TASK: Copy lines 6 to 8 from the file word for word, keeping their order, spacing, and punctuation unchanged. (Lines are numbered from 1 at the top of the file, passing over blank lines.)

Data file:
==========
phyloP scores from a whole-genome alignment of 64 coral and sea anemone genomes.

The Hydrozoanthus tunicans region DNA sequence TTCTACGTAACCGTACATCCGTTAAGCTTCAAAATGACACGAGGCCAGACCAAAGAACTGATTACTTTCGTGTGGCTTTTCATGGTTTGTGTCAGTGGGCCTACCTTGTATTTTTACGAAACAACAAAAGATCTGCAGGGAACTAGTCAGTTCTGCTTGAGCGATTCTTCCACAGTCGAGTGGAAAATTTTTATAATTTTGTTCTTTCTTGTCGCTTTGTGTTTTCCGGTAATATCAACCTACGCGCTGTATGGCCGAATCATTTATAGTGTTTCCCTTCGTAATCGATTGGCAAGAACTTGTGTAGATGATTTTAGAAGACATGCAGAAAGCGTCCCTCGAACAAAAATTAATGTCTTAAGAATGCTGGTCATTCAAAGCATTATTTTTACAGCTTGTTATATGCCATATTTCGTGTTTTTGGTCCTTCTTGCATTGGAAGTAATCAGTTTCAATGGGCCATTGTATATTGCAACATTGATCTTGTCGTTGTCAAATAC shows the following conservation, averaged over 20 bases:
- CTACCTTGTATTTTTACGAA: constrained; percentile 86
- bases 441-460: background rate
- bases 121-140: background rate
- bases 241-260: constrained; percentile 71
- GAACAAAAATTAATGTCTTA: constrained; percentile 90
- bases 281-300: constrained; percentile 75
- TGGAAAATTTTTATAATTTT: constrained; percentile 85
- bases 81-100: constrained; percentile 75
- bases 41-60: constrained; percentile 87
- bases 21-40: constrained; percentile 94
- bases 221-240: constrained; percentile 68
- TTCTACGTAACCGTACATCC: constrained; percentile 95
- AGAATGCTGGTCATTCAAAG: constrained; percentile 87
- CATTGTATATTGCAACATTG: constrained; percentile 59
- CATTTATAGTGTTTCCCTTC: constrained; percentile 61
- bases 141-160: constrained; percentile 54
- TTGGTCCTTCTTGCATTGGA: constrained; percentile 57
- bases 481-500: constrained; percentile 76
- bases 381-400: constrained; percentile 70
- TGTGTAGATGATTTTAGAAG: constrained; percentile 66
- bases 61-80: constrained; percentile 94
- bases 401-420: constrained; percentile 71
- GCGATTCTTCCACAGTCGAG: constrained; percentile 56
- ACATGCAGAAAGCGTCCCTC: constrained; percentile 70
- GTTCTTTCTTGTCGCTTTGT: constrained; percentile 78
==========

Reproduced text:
- bases 241-260: constrained; percentile 71
- GAACAAAAATTAATGTCTTA: constrained; percentile 90
- bases 281-300: constrained; percentile 75